March 2017 newsletter
This is Max. He is 5 years old, and has severe Cerebral Palsy. Even though he doesn't have Autism, we would still like to celebrate him during this month. When I first met Max over a year ago he couldn't even sit up on his own. He depended on others to move him around and help him do everything; even small things that you and I take for granted. Over the past year, he has been seen by a hard working team of physical therapists at the St Joseph's Catholic Church twice a week. Two weeks ago, we help a Social Butterfly Event at ISK, just look at the pictures of Max below. He is playing on a playground almost on his own for the first time in his life. Being there to see the bright smile on his face was enough to bring most of us to tears. Tears of joy of course. Here's to Max and his determination to beat his diagnosis.
Autism Awareness Month (John)
April is Autism Awareness Month. During this month we would like to post stories and photos about different children whom we have encountered during our journey.
Our first story is about a young man named John. John is 22 years old. During all of my years working with children and adults with special needs, I have never met one that is so happy and full of life. This man is truly a joy to be around. I've never seen him without a smile on his face.
John used to be very different. When he was younger his mother had a hard time controlling him at home. It got to the point where John and his mother couldn't leave the house. He is now on the gluten/cassein free diet and has since then calmed down. He has very few verbal skills, and depends on others to do most of his daily activities. About 6 months ago, ASCK helped to find John a part time job. No one ever thought he would be able to work, now he is working about 12 to 16 hours a week and his earning his own paycheck. John holds a part time position at Kahesa Paper, he makes beautiful paper products from recycled materials such as banana trees and rice straw. When he first started he wasn't able to follow directions, and his motor skills were poor. 6 months later, he can now put on his own shoes, cut banana trees on his own with scissors, follow instructions, and knows the daily routine at work. His bosses and coworkers say he is a blast to work beside. Just look at the pictures below of John doing a great job at work!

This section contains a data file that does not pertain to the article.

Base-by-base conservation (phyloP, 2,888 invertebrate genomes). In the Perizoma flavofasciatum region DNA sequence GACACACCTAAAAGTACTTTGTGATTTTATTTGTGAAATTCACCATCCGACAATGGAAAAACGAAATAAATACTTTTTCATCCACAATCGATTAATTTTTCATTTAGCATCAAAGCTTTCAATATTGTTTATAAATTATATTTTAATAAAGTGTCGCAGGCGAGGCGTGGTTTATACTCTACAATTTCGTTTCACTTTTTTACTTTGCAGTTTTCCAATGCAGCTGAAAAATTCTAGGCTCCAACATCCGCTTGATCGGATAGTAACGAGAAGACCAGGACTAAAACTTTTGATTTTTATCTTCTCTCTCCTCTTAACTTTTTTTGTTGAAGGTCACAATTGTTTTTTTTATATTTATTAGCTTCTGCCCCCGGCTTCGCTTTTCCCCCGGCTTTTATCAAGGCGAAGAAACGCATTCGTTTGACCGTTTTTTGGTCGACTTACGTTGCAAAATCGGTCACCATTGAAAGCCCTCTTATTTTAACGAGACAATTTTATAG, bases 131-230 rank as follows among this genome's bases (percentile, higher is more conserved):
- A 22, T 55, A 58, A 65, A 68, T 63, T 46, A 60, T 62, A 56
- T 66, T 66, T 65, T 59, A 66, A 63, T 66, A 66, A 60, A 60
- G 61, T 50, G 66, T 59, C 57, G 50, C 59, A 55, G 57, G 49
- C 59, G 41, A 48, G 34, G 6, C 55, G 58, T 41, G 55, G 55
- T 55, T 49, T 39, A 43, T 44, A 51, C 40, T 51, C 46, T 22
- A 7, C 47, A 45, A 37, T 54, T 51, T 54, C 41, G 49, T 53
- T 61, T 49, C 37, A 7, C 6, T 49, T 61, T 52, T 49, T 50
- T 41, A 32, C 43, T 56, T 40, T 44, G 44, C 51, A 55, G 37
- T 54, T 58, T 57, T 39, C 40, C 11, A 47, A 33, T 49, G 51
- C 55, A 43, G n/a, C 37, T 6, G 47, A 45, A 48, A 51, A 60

Since the year 1963, the percentage of forests covering Kenya decreased from 10 percent to just 1.7 percent in the year 2006. It has probably decreased almost by half since then. In 2009 in Kenya’s Rift Valley 400,000-hectare (ha) Mau Forest was destroyed. Between 2004 and 2006 more than 100,000 people were forcibly evicted from their homes in forested areas in Kenya. Deforestation has occurred from activities such as unregulated charcoal production, logging of indigenous trees, marijuana cultivation, cultivation in the indigenous forest, livestock grazing, quarry landslides and human settlement.
Forests are basis of water catchments in Kenya. Their destruction increases pressure on a population grappling with hunger and water shortage and power shortage. Forests are important for protecting ecological diversity, regulating climate patterns and acting as carbon sinks. According to Nobelist Wangari Maathai 20 percent of global warming emissions may be due to deforestation.
In November of 2012 The Standard newspaper released an article stating that “A joint report released by the United Nations Environment Program (UNEP) and the Kenya Forest Services says high cases of urbanization, poverty, and poor implementation of forest laws have been blamed on de forestation denying the economy billions of shillings. It is estimated that as a result of de forestation, the country lost Sh5.8 billion in 2010 down from Sh6.6 billion reported in 2009.”
Adopt an Autism Tree Project is an initiative of Autism Support Center (Kenya) that seeks to involve persons with autism and other developmental disabilities in activities that promote environmental conservation while raising money to provide them with therapy, specialized education and other important services. This project is being implemented at a time when the world is looking for solutions to forest degradation, deforestation and how to cope with the negative effects of climate Change. Persons with autism and other developmental disabilities are determined to engage in activities that promote a greener planet. We seek out organizations, businesses, institutions and individuals interested in going green to adopt an Autism Tree and help a child with autism access important educational and therapeutic services.